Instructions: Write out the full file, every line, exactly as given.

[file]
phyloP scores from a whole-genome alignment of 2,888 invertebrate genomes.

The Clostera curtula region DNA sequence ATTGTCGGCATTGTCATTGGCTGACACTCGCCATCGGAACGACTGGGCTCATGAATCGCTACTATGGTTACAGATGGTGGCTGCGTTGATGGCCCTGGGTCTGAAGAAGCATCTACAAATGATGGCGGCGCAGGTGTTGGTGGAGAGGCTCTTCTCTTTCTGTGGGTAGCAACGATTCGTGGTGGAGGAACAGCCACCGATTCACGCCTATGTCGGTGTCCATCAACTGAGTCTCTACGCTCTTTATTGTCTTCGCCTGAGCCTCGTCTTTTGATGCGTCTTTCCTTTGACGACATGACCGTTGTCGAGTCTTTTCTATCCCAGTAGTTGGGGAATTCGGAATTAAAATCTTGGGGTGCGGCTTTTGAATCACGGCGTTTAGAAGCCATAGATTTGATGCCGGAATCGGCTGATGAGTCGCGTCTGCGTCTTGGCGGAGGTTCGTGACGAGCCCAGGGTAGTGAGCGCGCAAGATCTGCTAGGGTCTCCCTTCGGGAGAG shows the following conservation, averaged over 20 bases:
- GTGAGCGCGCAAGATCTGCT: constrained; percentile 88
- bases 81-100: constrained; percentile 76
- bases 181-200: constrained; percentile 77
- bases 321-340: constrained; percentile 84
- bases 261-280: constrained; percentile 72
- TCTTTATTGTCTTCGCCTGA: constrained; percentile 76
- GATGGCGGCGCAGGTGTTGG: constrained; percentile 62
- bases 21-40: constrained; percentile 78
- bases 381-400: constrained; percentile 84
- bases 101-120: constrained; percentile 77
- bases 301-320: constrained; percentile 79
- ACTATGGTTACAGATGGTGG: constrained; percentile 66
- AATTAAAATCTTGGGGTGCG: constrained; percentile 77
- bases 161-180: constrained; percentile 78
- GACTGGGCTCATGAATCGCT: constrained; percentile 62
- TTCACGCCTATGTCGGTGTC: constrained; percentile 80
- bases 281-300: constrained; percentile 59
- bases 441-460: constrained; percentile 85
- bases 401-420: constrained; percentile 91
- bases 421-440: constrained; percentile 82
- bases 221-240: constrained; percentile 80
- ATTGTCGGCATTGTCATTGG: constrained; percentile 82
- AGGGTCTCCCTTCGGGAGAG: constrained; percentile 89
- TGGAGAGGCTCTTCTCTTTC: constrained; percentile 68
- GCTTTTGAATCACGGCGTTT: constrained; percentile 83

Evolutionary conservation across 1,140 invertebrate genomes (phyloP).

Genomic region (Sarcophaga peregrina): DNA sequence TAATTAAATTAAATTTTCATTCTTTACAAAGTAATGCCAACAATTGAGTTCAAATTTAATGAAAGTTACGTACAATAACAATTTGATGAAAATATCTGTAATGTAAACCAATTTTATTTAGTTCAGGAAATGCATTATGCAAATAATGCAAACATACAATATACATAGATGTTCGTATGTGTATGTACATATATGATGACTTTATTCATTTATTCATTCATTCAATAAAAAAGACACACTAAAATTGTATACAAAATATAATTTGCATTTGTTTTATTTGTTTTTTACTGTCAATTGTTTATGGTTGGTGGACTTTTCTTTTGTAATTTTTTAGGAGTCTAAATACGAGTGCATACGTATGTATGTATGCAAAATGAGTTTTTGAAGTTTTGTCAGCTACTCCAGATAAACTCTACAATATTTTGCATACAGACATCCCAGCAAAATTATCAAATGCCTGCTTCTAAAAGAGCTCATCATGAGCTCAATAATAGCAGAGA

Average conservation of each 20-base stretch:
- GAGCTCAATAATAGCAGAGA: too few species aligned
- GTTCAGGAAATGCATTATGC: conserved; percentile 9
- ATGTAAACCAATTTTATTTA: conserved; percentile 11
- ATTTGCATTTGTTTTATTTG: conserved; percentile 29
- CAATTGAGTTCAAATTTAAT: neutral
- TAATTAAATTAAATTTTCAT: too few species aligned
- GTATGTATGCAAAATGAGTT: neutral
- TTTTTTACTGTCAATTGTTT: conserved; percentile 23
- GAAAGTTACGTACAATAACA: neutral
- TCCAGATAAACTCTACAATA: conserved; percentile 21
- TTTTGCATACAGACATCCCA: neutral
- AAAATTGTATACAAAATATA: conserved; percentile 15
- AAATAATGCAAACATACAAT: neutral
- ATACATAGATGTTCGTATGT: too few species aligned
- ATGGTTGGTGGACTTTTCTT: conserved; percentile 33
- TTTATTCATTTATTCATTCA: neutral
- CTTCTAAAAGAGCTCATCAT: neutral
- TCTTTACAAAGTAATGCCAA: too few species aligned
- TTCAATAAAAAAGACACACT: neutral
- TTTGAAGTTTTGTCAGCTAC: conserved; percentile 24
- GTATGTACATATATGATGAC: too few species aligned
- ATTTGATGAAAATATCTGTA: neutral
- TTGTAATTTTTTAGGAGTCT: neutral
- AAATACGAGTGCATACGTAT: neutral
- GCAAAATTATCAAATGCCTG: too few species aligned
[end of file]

phyloP scores from a whole-genome alignment of 2,888 invertebrate genomes.

The Clostera curtula region DNA sequence ATTGTCGGCATTGTCATTGGCTGACACTCGCCATCGGAACGACTGGGCTCATGAATCGCTACTATGGTTACAGATGGTGGCTGCGTTGATGGCCCTGGGTCTGAAGAAGCATCTACAAATGATGGCGGCGCAGGTGTTGGTGGAGAGGCTCTTCTCTTTCTGTGGGTAGCAACGATTCGTGGTGGAGGAACAGCCACCGATTCACGCCTATGTCGGTGTCCATCAACTGAGTCTCTACGCTCTTTATTGTCTTCGCCTGAGCCTCGTCTTTTGATGCGTCTTTCCTTTGACGACATGACCGTTGTCGAGTCTTTTCTATCCCAGTAGTTGGGGAATTCGGAATTAAAATCTTGGGGTGCGGCTTTTGAATCACGGCGTTTAGAAGCCATAGATTTGATGCCGGAATCGGCTGATGAGTCGCGTCTGCGTCTTGGCGGAGGTTCGTGACGAGCCCAGGGTAGTGAGCGCGCAAGATCTGCTAGGGTCTCCCTTCGGGAGAG shows the following conservation, averaged over 20 bases:
- GTGAGCGCGCAAGATCTGCT: constrained; percentile 88
- bases 81-100: constrained; percentile 76
- bases 181-200: constrained; percentile 77
- bases 321-340: constrained; percentile 84
- bases 261-280: constrained; percentile 72
- TCTTTATTGTCTTCGCCTGA: constrained; percentile 76
- GATGGCGGCGCAGGTGTTGG: constrained; percentile 62
- bases 21-40: constrained; percentile 78
- bases 381-400: constrained; percentile 84
- bases 101-120: constrained; percentile 77
- bases 301-320: constrained; percentile 79
- ACTATGGTTACAGATGGTGG: constrained; percentile 66
- AATTAAAATCTTGGGGTGCG: constrained; percentile 77
- bases 161-180: constrained; percentile 78
- GACTGGGCTCATGAATCGCT: constrained; percentile 62
- TTCACGCCTATGTCGGTGTC: constrained; percentile 80
- bases 281-300: constrained; percentile 59
- bases 441-460: constrained; percentile 85
- bases 401-420: constrained; percentile 91
- bases 421-440: constrained; percentile 82
- bases 221-240: constrained; percentile 80
- ATTGTCGGCATTGTCATTGG: constrained; percentile 82
- AGGGTCTCCCTTCGGGAGAG: constrained; percentile 89
- TGGAGAGGCTCTTCTCTTTC: constrained; percentile 68
- GCTTTTGAATCACGGCGTTT: constrained; percentile 83

Evolutionary conservation across 1,140 invertebrate genomes (phyloP).

Genomic region (Sarcophaga peregrina): DNA sequence TAATTAAATTAAATTTTCATTCTTTACAAAGTAATGCCAACAATTGAGTTCAAATTTAATGAAAGTTACGTACAATAACAATTTGATGAAAATATCTGTAATGTAAACCAATTTTATTTAGTTCAGGAAATGCATTATGCAAATAATGCAAACATACAATATACATAGATGTTCGTATGTGTATGTACATATATGATGACTTTATTCATTTATTCATTCATTCAATAAAAAAGACACACTAAAATTGTATACAAAATATAATTTGCATTTGTTTTATTTGTTTTTTACTGTCAATTGTTTATGGTTGGTGGACTTTTCTTTTGTAATTTTTTAGGAGTCTAAATACGAGTGCATACGTATGTATGTATGCAAAATGAGTTTTTGAAGTTTTGTCAGCTACTCCAGATAAACTCTACAATATTTTGCATACAGACATCCCAGCAAAATTATCAAATGCCTGCTTCTAAAAGAGCTCATCATGAGCTCAATAATAGCAGAGA

Average conservation of each 20-base stretch:
- GAGCTCAATAATAGCAGAGA: too few species aligned
- GTTCAGGAAATGCATTATGC: conserved; percentile 9
- ATGTAAACCAATTTTATTTA: conserved; percentile 11
- ATTTGCATTTGTTTTATTTG: conserved; percentile 29
- CAATTGAGTTCAAATTTAAT: neutral
- TAATTAAATTAAATTTTCAT: too few species aligned
- GTATGTATGCAAAATGAGTT: neutral
- TTTTTTACTGTCAATTGTTT: conserved; percentile 23
- GAAAGTTACGTACAATAACA: neutral
- TCCAGATAAACTCTACAATA: conserved; percentile 21
- TTTTGCATACAGACATCCCA: neutral
- AAAATTGTATACAAAATATA: conserved; percentile 15
- AAATAATGCAAACATACAAT: neutral
- ATACATAGATGTTCGTATGT: too few species aligned
- ATGGTTGGTGGACTTTTCTT: conserved; percentile 33
- TTTATTCATTTATTCATTCA: neutral
- CTTCTAAAAGAGCTCATCAT: neutral
- TCTTTACAAAGTAATGCCAA: too few species aligned
- TTCAATAAAAAAGACACACT: neutral
- TTTGAAGTTTTGTCAGCTAC: conserved; percentile 24
- GTATGTACATATATGATGAC: too few species aligned
- ATTTGATGAAAATATCTGTA: neutral
- TTGTAATTTTTTAGGAGTCT: neutral
- AAATACGAGTGCATACGTAT: neutral
- GCAAAATTATCAAATGCCTG: too few species aligned